Catholic begat hundreds of illegitimate churches, starting with Protestant and continuing it’s illegal multiplication to the 21st-century headless Religion Lite found in hotel meeting rooms and shopping centers near you. In Ethiopia, the Orthodox Church is not only the first born that St. Peter founded under the order of the Prince God, Christ Himself, but from Moses and Aaron as well, handed down from generation to generation, to a chosen people, as the true foundation, recognition and worship of the creator. In the 50’s and 60’s, missionaries, who were not successful during the previous several centuries, began importing various forms and versions of the Cult from places like Minnesota, Michigan, Sweden, German and Norway – all cold places – and the rest, as they say, is history. The Orthodox Church is so rich and so representative of the only living Amlak, it needed not an altered import from anywhere. It could very well be said that Ethiopians’ self-degradation and by now all too familiar and prevalent fall started with the apostasy. The great deception is of course that, to the contrary, religion is equated with worldly success. While he illegitimates continue to multiply along with their demons, the straight and Fitsum original denomination, with it’s Tabot, Meskel, Kidist Mariam and Kidusan, despite the challenges posed temporarily to it, stands tall, true and gold. Short cuts, convenience and compromises do not go hand in hand with Faith. True worship house has the bearded priest, the Etan and the Kidase. Do not short change yourselves. Comeback!

  14. Beletu on

    Protestantism has a negative effect on every individual who practiced it for a while. It has already cause enormous human distress in the brain in which many after 5-10 years of practice either abandon the religion, commit suicide or live a very depressed life. The very reason why this happen is due to the persuasion technic and the brainwashing conducted when one enters the group. In the United States, there are quite a lot counseling for ex-Pentecostals. The following links are forums where ex-pentecostals discuss the miserable time they spent during their membership in the group to try to find a peaceful life after the mind slavery and abuse they took for a considerable time. A constant spiritual abuse with hypnosis and threats if they leave the church makes Pentecostals vulnerable to post traumatic disorder that makes it difficult to recover from such situation. The following link on how hypnotism is used to create the illusion of miracle and its following discussion amongst ex-pentecostals shades light on how Protestantism manages to spread in many parts of the world now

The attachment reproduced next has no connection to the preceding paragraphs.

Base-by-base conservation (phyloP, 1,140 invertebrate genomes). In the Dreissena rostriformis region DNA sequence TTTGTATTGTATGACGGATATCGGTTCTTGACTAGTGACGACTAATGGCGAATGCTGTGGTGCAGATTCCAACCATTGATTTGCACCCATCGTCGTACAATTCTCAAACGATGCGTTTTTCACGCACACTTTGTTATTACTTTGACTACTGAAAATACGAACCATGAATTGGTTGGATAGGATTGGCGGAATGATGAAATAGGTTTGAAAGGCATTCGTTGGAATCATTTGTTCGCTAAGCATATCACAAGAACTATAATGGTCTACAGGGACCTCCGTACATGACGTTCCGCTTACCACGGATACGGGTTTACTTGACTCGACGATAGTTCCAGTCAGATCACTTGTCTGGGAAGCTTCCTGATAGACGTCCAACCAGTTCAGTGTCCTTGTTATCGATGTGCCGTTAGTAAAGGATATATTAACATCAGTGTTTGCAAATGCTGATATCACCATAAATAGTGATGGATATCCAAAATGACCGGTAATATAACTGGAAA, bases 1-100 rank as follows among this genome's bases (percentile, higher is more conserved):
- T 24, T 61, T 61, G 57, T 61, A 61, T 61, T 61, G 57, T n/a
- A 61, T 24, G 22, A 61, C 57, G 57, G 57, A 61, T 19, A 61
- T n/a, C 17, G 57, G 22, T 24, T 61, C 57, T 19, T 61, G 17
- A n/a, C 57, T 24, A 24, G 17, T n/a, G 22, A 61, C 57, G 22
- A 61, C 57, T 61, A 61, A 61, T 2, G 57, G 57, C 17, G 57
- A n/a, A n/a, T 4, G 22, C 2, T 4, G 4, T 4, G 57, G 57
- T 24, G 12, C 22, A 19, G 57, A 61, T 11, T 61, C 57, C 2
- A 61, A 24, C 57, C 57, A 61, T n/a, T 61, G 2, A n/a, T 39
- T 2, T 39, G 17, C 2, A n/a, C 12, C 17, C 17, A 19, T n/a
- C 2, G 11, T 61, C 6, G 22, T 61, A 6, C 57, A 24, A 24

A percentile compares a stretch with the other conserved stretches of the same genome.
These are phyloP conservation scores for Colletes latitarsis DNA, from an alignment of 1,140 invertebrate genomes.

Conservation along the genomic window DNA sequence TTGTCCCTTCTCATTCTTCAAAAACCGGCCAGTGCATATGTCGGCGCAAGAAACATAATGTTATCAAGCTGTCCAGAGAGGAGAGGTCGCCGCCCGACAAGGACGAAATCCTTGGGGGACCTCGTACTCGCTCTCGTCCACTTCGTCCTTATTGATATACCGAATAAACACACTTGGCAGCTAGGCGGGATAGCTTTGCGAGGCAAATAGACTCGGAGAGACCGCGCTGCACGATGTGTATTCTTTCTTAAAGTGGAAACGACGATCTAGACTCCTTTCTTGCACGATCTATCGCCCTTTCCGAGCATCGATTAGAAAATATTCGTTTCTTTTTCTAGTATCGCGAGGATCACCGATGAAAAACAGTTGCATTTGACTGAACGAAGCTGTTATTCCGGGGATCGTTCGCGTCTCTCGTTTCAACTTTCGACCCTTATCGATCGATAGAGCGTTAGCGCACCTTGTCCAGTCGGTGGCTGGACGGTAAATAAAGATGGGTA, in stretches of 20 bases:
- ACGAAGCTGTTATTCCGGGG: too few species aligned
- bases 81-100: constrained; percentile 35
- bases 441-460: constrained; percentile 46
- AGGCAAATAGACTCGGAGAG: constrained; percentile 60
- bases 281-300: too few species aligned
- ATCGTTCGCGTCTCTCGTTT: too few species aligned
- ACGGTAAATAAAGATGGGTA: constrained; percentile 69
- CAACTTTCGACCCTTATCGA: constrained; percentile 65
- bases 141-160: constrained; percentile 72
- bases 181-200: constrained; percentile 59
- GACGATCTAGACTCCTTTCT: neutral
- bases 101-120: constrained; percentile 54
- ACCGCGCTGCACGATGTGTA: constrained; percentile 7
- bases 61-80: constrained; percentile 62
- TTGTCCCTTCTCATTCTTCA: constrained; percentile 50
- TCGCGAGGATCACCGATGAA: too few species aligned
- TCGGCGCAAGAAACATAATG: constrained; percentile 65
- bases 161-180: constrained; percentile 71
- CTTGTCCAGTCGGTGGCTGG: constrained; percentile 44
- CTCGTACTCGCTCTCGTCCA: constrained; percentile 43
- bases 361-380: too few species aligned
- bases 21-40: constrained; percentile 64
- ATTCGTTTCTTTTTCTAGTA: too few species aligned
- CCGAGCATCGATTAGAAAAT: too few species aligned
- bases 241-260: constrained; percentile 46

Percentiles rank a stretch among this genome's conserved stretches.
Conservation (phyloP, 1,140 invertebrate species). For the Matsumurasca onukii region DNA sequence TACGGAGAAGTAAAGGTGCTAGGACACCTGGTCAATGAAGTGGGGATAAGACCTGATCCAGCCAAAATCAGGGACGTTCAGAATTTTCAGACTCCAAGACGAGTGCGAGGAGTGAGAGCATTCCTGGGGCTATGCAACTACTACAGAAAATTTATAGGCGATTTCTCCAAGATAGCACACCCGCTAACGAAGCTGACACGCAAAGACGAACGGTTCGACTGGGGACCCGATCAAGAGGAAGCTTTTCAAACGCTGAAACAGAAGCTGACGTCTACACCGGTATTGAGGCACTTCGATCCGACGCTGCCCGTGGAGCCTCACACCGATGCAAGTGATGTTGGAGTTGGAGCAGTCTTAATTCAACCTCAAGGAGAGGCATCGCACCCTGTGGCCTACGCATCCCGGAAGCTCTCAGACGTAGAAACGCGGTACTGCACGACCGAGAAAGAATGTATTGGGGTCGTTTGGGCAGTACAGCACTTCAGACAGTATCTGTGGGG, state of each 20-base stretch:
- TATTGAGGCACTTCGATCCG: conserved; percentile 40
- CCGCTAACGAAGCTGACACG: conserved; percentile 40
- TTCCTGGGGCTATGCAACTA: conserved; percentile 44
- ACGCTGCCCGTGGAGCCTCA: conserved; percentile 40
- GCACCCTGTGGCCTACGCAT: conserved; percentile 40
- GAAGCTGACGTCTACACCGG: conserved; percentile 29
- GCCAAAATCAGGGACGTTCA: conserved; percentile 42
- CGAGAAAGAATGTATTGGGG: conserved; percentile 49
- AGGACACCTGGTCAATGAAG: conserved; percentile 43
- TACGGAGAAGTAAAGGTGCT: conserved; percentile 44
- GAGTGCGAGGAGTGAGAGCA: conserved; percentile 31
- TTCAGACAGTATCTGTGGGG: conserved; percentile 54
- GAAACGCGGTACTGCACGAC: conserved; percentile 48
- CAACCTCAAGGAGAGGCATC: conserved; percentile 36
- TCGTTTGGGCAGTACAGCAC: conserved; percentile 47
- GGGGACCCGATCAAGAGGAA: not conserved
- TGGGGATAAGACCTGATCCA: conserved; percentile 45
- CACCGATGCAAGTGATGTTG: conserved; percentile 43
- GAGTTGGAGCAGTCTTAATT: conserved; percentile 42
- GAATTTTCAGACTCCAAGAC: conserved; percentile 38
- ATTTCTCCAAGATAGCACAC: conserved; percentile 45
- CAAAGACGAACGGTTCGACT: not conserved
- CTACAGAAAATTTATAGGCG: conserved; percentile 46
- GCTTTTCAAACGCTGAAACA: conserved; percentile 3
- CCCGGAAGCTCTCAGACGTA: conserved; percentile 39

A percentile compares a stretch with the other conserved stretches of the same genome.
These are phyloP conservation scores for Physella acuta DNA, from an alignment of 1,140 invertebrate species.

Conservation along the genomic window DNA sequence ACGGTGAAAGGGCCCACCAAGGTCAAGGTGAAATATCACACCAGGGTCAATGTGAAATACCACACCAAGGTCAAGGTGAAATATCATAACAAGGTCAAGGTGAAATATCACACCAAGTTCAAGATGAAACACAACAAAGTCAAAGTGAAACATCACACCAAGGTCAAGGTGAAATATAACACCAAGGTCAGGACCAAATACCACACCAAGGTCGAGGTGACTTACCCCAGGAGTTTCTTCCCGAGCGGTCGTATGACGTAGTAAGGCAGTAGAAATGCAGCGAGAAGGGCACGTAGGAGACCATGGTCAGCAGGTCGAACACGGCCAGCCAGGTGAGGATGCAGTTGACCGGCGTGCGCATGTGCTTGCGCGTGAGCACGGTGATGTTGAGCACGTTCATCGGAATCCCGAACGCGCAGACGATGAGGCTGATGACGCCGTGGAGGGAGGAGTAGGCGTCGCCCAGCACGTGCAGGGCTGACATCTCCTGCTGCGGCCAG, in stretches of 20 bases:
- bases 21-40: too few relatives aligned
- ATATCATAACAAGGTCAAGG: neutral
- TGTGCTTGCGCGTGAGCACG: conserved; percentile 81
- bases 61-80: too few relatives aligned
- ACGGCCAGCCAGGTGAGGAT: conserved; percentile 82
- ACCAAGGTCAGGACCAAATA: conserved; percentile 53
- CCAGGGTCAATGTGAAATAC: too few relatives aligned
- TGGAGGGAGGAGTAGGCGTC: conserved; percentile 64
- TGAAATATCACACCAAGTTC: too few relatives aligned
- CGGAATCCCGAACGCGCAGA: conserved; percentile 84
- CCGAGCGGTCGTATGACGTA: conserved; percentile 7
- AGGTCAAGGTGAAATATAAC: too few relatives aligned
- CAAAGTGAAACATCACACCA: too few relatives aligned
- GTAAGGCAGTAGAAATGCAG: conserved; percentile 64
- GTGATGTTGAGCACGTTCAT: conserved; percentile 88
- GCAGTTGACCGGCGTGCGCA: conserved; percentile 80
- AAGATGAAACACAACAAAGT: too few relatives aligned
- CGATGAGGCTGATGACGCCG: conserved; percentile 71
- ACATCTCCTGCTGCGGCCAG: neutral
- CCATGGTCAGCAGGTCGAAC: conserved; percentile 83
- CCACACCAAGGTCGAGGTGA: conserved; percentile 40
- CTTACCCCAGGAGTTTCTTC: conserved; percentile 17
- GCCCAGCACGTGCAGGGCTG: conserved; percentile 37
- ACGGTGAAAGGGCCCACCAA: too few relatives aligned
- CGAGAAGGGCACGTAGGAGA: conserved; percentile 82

http://www.youtube.com/watch?v=BCohlCPSLlo
    http://ex-pentecostals.org/
    http://expentecostalforums.yuku.com/forums/1/Azusa-Street-Survivors
    http://ex-pentecostals.org/forums/index.htm
    http://bootsiebabe.tripod.com/
    http://expentecostals.meetup.com/

  15. bisrat on

    First of all, the Orthodox church is MUCH MORE theologically organized and consistent that the evangelists. And it has been so for two thouthand years…. it is not just a matter of pride or year counting, but this is evident for any scholar.. Secondly, the ideology of evangelic Pentecostals does not produce induce any better enlightenment that what the Orthodox church can for the so called ‘Educated elite’.
    What answer can an evangelist provide to questions such as ‘what is the evidence for the existence of God?’ ‘ How do you know that the bible is true?’ and so on… The thing is the so called ‘educated elits’ do not really think in their own minds and ask critical questions. Instead, they tend to emulate the white man and his actions… including his theological discourse….
    It is sad that we, a nation that inspires the entire black race of the planet, end up as first class admirers of western doctrines …

  16. Stoned Peter on

    Doctor Mesay I disagree with you because it was during the Derg that protestantism expanded in Ethiopia because the youth first tried the Marxism by read Oromay if you read this book will tell you because Yegazeteghaw girl friend Roman was almost protestant before she came to orthodox so your generation first tried Marxism then when it fail it went to protestantism because from the start everything which is Ethiopian was rejected as a backward even the respect for old and father and mother disappeared or was watered down during the Derg time. About the Ethiopian orthodox church contribution to Ethiopia’s advancement beside language, writing, music, art, medicine, literature, forest by the way today most of the lost tree speciouses are found in the Ethiopian orthodox church compounds, the Ethiopian orthodox church gave us also pride today no Ethiopian feels inferior except Meles. I also would like to remind you most of today’s pastors were communist before they became pastors. In addition the expantion of protestantism is based on food aid as well as other economic benefits. Let me give you one example what I saw during my visit to Ethiopia 7 years ago there were 2 friends who are a day laborers living together and they went to some kind of aid organazation for help and they were asked to change their religion and one of them changed and got the aid and the other person was not changing and he was not given the help this was in Addis Ababa now if this happen in Addis think what is going to happen outside Addis.